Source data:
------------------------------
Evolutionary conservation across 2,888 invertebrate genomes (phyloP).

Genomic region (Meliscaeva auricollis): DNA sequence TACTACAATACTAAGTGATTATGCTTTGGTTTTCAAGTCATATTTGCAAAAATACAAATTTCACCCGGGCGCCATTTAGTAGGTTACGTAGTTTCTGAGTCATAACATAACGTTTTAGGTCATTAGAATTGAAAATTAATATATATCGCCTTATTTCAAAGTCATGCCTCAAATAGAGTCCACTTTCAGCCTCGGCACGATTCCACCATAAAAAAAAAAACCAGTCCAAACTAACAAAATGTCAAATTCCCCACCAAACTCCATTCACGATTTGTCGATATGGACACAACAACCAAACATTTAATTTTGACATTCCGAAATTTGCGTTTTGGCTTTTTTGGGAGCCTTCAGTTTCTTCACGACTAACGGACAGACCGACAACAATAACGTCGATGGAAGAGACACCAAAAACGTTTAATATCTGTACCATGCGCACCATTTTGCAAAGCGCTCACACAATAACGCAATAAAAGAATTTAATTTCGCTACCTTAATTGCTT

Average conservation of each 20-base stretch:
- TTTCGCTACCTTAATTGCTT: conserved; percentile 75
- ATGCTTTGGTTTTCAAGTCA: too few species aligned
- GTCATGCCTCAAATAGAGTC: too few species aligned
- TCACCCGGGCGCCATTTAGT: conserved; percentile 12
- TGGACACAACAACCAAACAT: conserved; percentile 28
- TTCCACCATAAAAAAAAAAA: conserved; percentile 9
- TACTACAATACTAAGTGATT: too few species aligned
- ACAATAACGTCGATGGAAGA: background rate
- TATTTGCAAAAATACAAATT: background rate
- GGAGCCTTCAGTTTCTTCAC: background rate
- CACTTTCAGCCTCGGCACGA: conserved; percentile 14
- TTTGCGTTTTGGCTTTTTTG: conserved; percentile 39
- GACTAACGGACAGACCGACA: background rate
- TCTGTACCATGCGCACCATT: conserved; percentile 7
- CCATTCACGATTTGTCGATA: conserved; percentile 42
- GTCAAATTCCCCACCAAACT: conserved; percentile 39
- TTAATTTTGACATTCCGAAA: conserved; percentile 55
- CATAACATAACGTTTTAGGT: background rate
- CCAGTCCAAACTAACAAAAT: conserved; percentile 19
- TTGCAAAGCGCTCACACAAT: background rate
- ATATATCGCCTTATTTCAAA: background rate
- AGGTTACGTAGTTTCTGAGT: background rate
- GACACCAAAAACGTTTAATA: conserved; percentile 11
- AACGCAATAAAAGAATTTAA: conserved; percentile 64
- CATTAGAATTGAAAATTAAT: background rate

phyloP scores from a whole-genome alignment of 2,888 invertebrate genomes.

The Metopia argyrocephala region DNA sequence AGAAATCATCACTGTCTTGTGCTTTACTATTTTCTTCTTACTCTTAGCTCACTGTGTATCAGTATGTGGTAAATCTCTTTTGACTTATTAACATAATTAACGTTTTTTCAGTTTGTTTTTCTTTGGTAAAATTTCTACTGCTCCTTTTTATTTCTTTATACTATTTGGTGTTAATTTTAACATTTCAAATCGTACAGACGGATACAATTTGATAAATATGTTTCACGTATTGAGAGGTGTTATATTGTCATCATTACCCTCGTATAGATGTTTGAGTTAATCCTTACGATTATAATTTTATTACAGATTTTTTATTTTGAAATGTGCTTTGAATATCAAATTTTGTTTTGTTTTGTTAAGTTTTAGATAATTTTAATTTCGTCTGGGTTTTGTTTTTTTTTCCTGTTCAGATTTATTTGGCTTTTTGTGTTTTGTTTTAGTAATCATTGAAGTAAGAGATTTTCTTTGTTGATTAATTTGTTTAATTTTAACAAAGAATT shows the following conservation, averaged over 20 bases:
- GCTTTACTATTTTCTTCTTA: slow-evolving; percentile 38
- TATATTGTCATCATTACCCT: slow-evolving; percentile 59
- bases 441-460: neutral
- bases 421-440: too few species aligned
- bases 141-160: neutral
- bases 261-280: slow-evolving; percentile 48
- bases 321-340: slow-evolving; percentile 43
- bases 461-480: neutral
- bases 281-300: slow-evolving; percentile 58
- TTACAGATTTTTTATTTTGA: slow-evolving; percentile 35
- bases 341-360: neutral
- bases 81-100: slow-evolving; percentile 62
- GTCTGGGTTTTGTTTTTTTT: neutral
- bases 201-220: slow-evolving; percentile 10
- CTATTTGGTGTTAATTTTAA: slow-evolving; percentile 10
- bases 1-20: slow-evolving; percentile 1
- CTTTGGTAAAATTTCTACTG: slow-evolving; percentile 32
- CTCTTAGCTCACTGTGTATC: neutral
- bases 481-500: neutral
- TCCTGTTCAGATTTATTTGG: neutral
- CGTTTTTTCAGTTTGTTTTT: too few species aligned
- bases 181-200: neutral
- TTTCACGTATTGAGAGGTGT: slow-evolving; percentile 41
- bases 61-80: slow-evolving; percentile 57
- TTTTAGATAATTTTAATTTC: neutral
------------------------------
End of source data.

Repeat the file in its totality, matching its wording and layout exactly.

Evolutionary conservation across 2,888 invertebrate genomes (phyloP).

Genomic region (Meliscaeva auricollis): DNA sequence TACTACAATACTAAGTGATTATGCTTTGGTTTTCAAGTCATATTTGCAAAAATACAAATTTCACCCGGGCGCCATTTAGTAGGTTACGTAGTTTCTGAGTCATAACATAACGTTTTAGGTCATTAGAATTGAAAATTAATATATATCGCCTTATTTCAAAGTCATGCCTCAAATAGAGTCCACTTTCAGCCTCGGCACGATTCCACCATAAAAAAAAAAACCAGTCCAAACTAACAAAATGTCAAATTCCCCACCAAACTCCATTCACGATTTGTCGATATGGACACAACAACCAAACATTTAATTTTGACATTCCGAAATTTGCGTTTTGGCTTTTTTGGGAGCCTTCAGTTTCTTCACGACTAACGGACAGACCGACAACAATAACGTCGATGGAAGAGACACCAAAAACGTTTAATATCTGTACCATGCGCACCATTTTGCAAAGCGCTCACACAATAACGCAATAAAAGAATTTAATTTCGCTACCTTAATTGCTT

Average conservation of each 20-base stretch:
- TTTCGCTACCTTAATTGCTT: conserved; percentile 75
- ATGCTTTGGTTTTCAAGTCA: too few species aligned
- GTCATGCCTCAAATAGAGTC: too few species aligned
- TCACCCGGGCGCCATTTAGT: conserved; percentile 12
- TGGACACAACAACCAAACAT: conserved; percentile 28
- TTCCACCATAAAAAAAAAAA: conserved; percentile 9
- TACTACAATACTAAGTGATT: too few species aligned
- ACAATAACGTCGATGGAAGA: background rate
- TATTTGCAAAAATACAAATT: background rate
- GGAGCCTTCAGTTTCTTCAC: background rate
- CACTTTCAGCCTCGGCACGA: conserved; percentile 14
- TTTGCGTTTTGGCTTTTTTG: conserved; percentile 39
- GACTAACGGACAGACCGACA: background rate
- TCTGTACCATGCGCACCATT: conserved; percentile 7
- CCATTCACGATTTGTCGATA: conserved; percentile 42
- GTCAAATTCCCCACCAAACT: conserved; percentile 39
- TTAATTTTGACATTCCGAAA: conserved; percentile 55
- CATAACATAACGTTTTAGGT: background rate
- CCAGTCCAAACTAACAAAAT: conserved; percentile 19
- TTGCAAAGCGCTCACACAAT: background rate
- ATATATCGCCTTATTTCAAA: background rate
- AGGTTACGTAGTTTCTGAGT: background rate
- GACACCAAAAACGTTTAATA: conserved; percentile 11
- AACGCAATAAAAGAATTTAA: conserved; percentile 64
- CATTAGAATTGAAAATTAAT: background rate

phyloP scores from a whole-genome alignment of 2,888 invertebrate genomes.

The Metopia argyrocephala region DNA sequence AGAAATCATCACTGTCTTGTGCTTTACTATTTTCTTCTTACTCTTAGCTCACTGTGTATCAGTATGTGGTAAATCTCTTTTGACTTATTAACATAATTAACGTTTTTTCAGTTTGTTTTTCTTTGGTAAAATTTCTACTGCTCCTTTTTATTTCTTTATACTATTTGGTGTTAATTTTAACATTTCAAATCGTACAGACGGATACAATTTGATAAATATGTTTCACGTATTGAGAGGTGTTATATTGTCATCATTACCCTCGTATAGATGTTTGAGTTAATCCTTACGATTATAATTTTATTACAGATTTTTTATTTTGAAATGTGCTTTGAATATCAAATTTTGTTTTGTTTTGTTAAGTTTTAGATAATTTTAATTTCGTCTGGGTTTTGTTTTTTTTTCCTGTTCAGATTTATTTGGCTTTTTGTGTTTTGTTTTAGTAATCATTGAAGTAAGAGATTTTCTTTGTTGATTAATTTGTTTAATTTTAACAAAGAATT shows the following conservation, averaged over 20 bases:
- GCTTTACTATTTTCTTCTTA: slow-evolving; percentile 38
- TATATTGTCATCATTACCCT: slow-evolving; percentile 59
- bases 441-460: neutral
- bases 421-440: too few species aligned
- bases 141-160: neutral
- bases 261-280: slow-evolving; percentile 48
- bases 321-340: slow-evolving; percentile 43
- bases 461-480: neutral
- bases 281-300: slow-evolving; percentile 58
- TTACAGATTTTTTATTTTGA: slow-evolving; percentile 35
- bases 341-360: neutral
- bases 81-100: slow-evolving; percentile 62
- GTCTGGGTTTTGTTTTTTTT: neutral
- bases 201-220: slow-evolving; percentile 10
- CTATTTGGTGTTAATTTTAA: slow-evolving; percentile 10
- bases 1-20: slow-evolving; percentile 1
- CTTTGGTAAAATTTCTACTG: slow-evolving; percentile 32
- CTCTTAGCTCACTGTGTATC: neutral
- bases 481-500: neutral
- TCCTGTTCAGATTTATTTGG: neutral
- CGTTTTTTCAGTTTGTTTTT: too few species aligned
- bases 181-200: neutral
- TTTCACGTATTGAGAGGTGT: slow-evolving; percentile 41
- bases 61-80: slow-evolving; percentile 57
- TTTTAGATAATTTTAATTTC: neutral